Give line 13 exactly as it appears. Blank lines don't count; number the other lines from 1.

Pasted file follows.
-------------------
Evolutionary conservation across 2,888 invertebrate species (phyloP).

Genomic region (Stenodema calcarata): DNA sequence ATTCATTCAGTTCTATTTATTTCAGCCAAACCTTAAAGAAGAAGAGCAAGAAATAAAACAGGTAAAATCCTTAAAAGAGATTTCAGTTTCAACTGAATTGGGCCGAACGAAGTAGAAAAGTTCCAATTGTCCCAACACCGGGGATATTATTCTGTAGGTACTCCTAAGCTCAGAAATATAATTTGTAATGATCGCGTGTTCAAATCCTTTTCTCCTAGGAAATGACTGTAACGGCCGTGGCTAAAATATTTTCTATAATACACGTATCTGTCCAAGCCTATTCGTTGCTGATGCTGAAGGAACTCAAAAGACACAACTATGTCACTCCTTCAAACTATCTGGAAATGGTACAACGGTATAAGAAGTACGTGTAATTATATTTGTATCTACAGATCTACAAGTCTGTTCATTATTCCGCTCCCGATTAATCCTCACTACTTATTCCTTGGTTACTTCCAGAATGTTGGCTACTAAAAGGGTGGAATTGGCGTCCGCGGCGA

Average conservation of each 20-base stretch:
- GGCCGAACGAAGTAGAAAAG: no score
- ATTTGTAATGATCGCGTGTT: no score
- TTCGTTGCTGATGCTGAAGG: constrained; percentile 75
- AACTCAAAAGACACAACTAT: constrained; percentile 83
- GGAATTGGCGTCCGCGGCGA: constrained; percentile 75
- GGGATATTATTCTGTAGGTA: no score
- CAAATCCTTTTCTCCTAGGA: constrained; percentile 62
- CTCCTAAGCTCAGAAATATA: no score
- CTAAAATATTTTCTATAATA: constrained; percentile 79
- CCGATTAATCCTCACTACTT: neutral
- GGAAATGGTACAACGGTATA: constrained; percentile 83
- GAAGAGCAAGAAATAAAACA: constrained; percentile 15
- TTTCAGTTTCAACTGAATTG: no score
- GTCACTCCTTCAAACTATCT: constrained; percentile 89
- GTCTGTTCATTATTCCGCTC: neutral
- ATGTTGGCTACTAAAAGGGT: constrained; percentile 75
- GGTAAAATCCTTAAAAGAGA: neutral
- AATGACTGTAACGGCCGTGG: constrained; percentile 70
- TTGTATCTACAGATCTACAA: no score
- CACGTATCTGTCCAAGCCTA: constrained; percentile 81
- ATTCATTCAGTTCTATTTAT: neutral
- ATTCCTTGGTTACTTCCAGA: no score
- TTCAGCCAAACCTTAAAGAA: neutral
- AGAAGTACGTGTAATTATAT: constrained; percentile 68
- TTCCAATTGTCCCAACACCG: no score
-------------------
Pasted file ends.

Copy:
- CCGATTAATCCTCACTACTT: neutral